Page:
Manchester United, the English soccer club that raised $233.3 million in its U.S. initial public offering, received the greatest demand for its stock from U.S. investors, Vice Chairman Edward Woodward said.
The 134-year-old team with a record 19 championships and the Glazer family, which bought the team in 2005, sold 16.7 million shares Thursday, equivalent to a 10% stake, for $14 each, below the range of $16 to $20 it marketed to investors globally.
“The understanding that U.S. investors have around sports business, given it’s the most developed sport market in the world, has been a benefit,” Mr. Woodward said in a telephone interview after the stock started trading.
The stock closed its first day of trading Friday flat at $14 after climbing as much as 1.4%.
Mr. Woodward said the club decided to go public at $14 because the caliber of investors at that level would reduce the risk of volatility experienced by recent high-profile IPOs. The U.S. market froze for more than a month following Facebook’s record $16 billion offering. The stock sank as much as 32% in the weeks following its May debut.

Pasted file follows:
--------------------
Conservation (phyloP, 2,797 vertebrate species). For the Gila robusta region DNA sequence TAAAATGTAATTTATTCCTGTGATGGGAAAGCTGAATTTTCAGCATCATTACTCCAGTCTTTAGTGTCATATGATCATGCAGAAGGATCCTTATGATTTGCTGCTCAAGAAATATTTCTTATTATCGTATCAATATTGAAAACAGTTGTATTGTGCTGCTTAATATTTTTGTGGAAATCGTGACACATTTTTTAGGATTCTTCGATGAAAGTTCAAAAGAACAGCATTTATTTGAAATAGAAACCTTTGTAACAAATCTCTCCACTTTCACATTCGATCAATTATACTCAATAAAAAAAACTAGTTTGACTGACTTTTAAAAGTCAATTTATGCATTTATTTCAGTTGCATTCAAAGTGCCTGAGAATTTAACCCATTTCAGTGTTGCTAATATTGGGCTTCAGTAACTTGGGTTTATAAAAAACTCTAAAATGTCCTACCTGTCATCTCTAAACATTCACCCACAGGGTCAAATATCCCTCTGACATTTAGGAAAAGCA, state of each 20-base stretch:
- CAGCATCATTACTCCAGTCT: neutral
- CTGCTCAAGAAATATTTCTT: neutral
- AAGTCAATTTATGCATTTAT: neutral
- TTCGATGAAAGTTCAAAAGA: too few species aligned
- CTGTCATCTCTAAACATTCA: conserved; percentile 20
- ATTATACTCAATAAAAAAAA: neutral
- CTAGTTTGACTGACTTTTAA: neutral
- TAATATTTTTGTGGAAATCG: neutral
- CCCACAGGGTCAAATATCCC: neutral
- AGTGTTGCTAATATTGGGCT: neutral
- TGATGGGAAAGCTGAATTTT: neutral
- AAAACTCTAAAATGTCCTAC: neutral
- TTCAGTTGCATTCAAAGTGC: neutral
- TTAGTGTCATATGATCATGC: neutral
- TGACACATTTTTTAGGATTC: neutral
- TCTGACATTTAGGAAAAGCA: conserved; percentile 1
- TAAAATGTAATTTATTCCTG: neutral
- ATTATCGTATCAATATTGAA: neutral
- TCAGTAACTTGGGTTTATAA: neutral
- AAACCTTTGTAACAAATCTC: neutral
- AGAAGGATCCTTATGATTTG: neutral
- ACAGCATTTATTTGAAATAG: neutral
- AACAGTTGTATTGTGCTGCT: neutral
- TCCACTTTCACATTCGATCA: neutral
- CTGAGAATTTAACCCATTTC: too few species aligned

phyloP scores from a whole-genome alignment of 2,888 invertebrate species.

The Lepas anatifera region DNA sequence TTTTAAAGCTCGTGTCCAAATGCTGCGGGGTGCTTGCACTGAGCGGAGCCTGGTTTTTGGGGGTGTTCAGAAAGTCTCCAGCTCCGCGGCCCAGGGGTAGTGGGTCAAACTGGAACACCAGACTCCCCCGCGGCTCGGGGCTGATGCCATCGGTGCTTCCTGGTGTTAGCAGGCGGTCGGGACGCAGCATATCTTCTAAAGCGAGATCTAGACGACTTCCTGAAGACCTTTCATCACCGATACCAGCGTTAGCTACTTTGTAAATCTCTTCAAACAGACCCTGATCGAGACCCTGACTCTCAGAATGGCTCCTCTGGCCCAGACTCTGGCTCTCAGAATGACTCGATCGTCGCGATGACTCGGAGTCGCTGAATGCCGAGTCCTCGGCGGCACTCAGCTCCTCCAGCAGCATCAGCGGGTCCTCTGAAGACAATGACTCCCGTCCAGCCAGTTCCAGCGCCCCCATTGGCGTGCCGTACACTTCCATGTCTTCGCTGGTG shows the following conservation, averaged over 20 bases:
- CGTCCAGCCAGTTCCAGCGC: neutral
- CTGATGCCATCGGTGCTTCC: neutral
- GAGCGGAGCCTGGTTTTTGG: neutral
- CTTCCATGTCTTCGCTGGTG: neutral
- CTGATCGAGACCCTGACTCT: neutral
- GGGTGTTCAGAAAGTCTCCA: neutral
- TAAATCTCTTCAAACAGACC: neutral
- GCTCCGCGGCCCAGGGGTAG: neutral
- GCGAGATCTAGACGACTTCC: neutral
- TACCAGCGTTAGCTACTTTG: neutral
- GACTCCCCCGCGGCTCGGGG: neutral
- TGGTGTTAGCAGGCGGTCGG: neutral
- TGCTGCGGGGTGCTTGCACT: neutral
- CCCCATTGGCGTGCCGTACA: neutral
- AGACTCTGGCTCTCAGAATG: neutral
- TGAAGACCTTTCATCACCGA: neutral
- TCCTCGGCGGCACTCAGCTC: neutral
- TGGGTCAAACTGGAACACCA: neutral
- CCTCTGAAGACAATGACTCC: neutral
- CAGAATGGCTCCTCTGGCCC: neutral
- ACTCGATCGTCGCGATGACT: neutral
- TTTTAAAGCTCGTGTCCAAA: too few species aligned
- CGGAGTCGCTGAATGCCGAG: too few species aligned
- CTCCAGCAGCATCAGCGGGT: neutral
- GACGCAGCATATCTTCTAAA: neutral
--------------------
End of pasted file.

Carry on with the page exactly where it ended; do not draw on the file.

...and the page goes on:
The Glazers will maintain almost 99% of the voting control, according to the original terms of the prospectus, because the Class B shares they own carry 10 votes apiece, compared to 1 vote each for the Class A shares sold in the IPO.
The Glazers sold half of the shares in the IPO, while the company sold the other half and planned to use the proceeds to repay debt. Borrowings stood at £437 million ($685 million) as of June 30, and the company has spent more than £500 million on service costs associated with the owners’ debt.